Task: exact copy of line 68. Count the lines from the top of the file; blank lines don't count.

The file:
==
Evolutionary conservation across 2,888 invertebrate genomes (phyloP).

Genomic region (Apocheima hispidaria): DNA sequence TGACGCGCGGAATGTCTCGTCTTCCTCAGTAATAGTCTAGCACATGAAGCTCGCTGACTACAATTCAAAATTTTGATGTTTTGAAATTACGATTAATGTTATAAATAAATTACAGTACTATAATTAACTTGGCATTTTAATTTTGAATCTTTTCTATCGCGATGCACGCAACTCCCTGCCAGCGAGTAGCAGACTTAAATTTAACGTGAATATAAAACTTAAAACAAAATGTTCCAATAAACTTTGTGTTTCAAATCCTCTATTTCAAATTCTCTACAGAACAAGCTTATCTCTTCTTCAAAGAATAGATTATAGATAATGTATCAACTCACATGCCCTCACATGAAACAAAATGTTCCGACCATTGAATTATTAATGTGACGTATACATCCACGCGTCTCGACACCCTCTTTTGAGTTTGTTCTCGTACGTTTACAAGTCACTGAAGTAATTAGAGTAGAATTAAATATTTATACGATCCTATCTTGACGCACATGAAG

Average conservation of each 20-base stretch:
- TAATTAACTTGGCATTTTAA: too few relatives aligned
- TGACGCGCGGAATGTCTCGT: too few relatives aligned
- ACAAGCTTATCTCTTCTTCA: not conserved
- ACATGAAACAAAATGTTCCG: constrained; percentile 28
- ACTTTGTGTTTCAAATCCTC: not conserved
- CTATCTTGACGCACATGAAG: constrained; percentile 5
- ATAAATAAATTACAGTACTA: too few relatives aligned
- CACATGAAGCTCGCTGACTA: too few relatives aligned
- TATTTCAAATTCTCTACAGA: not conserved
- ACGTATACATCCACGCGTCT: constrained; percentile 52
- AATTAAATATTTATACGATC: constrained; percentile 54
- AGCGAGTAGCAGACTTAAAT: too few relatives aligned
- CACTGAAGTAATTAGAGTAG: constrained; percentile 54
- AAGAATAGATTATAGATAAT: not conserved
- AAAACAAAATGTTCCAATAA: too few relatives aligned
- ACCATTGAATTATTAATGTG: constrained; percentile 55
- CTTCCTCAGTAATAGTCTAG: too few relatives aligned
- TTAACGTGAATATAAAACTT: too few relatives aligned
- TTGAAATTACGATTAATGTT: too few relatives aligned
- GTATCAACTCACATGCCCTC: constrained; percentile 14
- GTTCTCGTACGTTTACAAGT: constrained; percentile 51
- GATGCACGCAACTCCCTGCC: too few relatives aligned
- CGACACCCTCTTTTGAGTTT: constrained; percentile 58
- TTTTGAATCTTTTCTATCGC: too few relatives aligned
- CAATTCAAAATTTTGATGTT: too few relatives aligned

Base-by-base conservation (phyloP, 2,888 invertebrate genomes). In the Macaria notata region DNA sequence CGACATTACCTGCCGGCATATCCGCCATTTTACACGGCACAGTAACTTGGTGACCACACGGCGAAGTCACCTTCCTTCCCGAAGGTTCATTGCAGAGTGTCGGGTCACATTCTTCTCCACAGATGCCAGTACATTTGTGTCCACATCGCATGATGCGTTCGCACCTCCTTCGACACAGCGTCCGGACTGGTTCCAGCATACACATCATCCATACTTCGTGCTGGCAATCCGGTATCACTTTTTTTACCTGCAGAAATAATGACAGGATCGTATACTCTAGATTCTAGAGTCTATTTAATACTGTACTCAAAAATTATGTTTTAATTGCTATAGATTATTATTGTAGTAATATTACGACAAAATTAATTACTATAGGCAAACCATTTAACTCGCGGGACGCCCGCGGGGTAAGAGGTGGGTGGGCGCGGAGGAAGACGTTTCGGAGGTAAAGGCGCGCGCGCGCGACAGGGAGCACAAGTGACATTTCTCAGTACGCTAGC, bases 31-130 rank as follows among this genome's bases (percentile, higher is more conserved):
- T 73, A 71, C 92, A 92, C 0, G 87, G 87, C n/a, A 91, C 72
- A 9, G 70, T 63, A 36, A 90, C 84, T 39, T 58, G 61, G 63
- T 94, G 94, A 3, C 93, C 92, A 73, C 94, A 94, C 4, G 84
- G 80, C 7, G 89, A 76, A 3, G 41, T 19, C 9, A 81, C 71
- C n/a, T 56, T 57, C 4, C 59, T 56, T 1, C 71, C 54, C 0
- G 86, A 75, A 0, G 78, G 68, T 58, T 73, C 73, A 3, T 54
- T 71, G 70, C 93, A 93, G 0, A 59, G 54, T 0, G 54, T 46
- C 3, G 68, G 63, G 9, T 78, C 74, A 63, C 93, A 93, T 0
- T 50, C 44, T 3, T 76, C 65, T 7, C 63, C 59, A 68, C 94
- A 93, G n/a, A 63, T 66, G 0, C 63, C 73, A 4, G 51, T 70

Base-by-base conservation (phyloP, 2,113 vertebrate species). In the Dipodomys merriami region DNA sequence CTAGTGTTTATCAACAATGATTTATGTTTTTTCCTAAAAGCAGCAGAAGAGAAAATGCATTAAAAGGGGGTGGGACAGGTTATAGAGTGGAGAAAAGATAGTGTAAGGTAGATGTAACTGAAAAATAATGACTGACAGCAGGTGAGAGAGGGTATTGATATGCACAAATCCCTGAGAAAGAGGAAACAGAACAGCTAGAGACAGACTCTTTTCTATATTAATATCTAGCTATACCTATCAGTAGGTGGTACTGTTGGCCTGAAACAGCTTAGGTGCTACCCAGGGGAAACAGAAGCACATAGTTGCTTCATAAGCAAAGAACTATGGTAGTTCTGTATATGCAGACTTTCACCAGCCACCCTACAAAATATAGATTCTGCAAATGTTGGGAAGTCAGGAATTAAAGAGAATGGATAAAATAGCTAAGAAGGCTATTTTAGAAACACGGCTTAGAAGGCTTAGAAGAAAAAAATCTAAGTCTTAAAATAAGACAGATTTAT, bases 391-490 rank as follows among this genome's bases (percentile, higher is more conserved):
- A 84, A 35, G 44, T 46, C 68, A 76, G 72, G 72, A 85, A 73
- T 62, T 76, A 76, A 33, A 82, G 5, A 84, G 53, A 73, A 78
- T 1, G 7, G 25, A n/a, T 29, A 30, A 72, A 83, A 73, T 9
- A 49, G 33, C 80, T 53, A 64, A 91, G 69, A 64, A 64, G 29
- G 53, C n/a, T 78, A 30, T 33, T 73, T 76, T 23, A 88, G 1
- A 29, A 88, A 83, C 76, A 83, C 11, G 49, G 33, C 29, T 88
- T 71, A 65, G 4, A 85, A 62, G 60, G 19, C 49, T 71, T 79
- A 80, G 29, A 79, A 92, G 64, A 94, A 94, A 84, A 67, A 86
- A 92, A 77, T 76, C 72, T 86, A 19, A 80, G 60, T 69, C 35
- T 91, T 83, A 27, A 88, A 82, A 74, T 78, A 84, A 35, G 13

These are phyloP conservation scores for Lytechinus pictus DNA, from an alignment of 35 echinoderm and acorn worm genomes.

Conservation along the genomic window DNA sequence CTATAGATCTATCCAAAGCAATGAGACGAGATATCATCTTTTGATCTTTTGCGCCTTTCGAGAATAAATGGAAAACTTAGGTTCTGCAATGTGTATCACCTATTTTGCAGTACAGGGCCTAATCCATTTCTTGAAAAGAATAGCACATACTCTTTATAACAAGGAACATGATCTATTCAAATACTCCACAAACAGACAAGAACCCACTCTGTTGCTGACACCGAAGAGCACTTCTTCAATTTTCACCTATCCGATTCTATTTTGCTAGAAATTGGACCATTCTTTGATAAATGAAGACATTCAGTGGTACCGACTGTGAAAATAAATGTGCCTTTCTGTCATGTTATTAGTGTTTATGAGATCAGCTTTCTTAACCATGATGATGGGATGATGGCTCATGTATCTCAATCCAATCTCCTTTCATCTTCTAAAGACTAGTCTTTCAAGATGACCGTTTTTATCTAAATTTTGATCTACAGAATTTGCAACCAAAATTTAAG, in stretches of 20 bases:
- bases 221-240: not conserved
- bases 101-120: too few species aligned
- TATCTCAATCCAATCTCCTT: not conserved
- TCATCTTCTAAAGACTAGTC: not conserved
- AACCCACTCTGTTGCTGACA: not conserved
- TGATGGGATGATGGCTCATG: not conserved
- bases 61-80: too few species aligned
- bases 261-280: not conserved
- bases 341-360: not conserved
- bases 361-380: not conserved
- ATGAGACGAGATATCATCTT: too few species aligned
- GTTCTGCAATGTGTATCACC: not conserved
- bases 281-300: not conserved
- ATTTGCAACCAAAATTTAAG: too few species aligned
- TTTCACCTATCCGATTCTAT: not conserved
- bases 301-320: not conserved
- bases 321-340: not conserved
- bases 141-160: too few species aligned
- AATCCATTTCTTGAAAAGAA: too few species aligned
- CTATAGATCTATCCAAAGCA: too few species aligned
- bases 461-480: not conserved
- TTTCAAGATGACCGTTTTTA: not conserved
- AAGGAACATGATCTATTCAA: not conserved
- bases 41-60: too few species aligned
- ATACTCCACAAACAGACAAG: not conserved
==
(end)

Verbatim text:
- bases 301-320: not conserved